I've spent the last few days with Mercy Corps' emergency team in Mogadishu, Somalia's capital, where drought, famine and disease are taking a devastating toll. In more than a decade of responding to many natural and man-made disasters with Mercy Corps, the situation in Mogadishu is truly the worst humanitarian crisis I've ever seen.
Hospitals are overcrowded. Displacement camps are filled with thousands of people. Families have walked for days to find a way to keep their malnourished children alive, and now the hospital is full of mothers sitting with their malnourished babies on scraps of cardboard because there are no beds or chairs to be found.
It's hard to look at such scenes, but it's important to show the world what's happening in Somalia. Thursday night I appeared on CBS Evening News to talk about what I saw and the courageous mothers I met – click here to watch it.
The segment includes my footage from a hospital we visited, where I met Halima, the mother of seven-month-old Abdulrahman. Halima's family lost all their cows and goats to the drought, and so they recently came to Mogadishu in search of food.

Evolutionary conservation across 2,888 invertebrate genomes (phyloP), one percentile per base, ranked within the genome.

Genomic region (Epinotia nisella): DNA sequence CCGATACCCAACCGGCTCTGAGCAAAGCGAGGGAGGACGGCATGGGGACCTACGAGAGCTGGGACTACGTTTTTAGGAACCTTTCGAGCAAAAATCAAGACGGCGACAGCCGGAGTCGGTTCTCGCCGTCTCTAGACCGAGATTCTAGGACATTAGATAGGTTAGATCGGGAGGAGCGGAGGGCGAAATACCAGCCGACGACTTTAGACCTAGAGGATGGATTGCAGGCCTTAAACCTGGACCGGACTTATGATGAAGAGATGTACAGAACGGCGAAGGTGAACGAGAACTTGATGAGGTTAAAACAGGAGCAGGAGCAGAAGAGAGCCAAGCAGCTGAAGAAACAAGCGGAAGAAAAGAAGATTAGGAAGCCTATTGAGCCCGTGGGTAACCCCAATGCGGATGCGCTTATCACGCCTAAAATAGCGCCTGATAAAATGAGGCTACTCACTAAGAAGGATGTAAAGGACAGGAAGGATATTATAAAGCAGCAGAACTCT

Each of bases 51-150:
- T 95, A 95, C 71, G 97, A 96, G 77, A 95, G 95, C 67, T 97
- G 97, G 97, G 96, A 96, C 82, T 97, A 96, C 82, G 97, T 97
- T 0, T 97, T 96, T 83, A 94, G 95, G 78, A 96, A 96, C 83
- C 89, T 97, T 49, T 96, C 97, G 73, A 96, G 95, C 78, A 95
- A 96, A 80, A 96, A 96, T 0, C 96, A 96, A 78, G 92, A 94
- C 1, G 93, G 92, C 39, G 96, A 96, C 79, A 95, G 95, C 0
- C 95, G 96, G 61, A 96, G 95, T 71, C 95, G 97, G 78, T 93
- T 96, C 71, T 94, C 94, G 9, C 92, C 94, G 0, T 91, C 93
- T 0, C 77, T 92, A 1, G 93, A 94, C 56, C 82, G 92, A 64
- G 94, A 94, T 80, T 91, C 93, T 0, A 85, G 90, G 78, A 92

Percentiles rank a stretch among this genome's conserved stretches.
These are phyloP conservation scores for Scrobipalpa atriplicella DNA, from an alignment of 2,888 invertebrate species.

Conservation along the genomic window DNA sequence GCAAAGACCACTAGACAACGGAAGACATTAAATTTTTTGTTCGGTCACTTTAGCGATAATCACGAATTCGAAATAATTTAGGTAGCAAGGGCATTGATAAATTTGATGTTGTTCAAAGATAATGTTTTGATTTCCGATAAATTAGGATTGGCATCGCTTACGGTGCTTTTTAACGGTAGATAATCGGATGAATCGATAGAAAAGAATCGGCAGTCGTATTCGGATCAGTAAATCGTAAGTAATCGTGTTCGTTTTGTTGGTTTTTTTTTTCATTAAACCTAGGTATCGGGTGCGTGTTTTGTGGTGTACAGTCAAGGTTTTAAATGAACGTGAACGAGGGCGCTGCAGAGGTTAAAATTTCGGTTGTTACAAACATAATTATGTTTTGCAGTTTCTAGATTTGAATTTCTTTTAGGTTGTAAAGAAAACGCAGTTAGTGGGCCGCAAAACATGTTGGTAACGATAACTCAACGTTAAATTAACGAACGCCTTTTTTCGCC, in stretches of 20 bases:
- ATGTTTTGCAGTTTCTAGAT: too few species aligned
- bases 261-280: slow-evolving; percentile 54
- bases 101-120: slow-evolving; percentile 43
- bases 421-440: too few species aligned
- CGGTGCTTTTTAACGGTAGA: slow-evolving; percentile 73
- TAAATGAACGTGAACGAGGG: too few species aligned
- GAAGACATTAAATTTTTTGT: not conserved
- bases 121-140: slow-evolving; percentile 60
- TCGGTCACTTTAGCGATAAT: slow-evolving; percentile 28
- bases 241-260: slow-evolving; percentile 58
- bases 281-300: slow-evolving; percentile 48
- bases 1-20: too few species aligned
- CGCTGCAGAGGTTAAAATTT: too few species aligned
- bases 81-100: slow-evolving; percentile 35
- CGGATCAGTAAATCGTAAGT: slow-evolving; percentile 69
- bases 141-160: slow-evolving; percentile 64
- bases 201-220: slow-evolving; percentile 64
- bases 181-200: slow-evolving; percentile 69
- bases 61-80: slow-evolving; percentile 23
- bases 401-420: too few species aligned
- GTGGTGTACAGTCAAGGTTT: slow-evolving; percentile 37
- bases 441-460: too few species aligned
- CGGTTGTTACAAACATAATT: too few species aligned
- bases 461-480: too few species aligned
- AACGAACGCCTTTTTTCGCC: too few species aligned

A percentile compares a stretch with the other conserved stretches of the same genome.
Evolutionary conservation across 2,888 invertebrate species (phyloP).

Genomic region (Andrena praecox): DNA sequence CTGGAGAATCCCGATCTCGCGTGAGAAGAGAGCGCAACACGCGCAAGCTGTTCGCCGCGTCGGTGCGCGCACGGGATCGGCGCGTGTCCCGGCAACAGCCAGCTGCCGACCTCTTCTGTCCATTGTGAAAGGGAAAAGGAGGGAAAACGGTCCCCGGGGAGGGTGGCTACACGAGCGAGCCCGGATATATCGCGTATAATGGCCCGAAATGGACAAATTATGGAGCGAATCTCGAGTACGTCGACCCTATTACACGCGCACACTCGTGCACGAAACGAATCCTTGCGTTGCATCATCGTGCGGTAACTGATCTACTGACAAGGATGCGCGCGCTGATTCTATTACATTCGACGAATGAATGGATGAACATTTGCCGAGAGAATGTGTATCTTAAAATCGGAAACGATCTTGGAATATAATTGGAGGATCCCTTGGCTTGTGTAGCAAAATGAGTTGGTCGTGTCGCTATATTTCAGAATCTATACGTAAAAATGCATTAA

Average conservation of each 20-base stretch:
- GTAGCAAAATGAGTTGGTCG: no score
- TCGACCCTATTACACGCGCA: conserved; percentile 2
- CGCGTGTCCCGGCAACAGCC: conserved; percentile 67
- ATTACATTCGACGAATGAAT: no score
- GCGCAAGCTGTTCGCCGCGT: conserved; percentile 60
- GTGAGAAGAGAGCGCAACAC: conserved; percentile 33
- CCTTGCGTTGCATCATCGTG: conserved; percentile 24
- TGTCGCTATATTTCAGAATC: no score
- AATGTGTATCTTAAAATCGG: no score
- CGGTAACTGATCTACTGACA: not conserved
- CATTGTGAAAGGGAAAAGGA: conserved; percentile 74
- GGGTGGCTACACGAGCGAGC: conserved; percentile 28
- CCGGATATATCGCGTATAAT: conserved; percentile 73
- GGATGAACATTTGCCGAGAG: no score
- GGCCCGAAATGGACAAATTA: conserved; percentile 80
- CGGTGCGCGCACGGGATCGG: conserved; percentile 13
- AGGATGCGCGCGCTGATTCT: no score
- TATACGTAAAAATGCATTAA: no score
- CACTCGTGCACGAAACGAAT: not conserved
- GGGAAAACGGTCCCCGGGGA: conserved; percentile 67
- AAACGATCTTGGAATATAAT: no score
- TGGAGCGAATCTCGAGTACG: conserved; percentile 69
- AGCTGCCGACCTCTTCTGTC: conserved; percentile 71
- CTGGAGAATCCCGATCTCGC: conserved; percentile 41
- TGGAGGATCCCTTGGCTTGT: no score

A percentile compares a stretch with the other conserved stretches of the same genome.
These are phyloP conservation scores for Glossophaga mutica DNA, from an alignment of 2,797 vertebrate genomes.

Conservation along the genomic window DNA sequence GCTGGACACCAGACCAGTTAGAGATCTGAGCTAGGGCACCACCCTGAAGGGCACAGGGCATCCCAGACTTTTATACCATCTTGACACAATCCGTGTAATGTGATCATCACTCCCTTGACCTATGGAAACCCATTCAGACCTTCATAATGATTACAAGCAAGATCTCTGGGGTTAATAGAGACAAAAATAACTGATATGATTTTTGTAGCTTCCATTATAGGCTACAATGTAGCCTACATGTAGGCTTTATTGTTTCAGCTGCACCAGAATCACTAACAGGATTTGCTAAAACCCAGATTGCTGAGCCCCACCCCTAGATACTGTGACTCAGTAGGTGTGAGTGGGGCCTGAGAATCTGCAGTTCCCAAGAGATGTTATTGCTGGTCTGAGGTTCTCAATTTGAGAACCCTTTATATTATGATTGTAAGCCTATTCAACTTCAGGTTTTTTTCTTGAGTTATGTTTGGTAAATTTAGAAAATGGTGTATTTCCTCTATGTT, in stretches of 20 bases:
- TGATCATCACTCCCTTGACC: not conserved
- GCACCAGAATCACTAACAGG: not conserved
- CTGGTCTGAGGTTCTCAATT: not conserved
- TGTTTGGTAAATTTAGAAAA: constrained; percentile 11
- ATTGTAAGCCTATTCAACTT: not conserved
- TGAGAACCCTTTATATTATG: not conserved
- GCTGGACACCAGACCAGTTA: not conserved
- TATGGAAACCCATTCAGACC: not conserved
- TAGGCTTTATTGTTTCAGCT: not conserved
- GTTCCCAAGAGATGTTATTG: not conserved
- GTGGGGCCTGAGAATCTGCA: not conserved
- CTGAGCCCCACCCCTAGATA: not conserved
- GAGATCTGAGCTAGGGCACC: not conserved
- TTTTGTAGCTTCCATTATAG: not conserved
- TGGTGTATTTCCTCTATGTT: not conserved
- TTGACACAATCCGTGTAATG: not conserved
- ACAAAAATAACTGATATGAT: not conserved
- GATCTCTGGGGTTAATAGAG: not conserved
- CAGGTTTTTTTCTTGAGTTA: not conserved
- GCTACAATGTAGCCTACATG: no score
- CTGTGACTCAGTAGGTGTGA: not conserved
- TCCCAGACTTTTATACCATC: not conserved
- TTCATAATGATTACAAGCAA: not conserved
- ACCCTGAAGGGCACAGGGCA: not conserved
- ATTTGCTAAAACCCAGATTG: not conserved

Little Abdulrahman is weak and much too small for his age. He's suffering from severe acute malnutrition and watery diarrhea, a symptom of cholera. Halima and her eldest daughter have been at the hospital for several days getting treatment for the baby boy.
When I returned a day later, I found Halima still holding tight to Abdulrahman.
"He is getting better," she told me with determination in her voice. "He will survive."
I believe her. It may be hard to fathom that such strength can exist during famine, but I've seen it in countless women like Halima. They are determined to save their children.
Our staff is working hard to get aid to families in Mogadishu as quickly as possible. Because of you and your generous donation, I know we can help people in Somalia survive this famine. Thank you.
about Mercy Corps' response to the dire situation.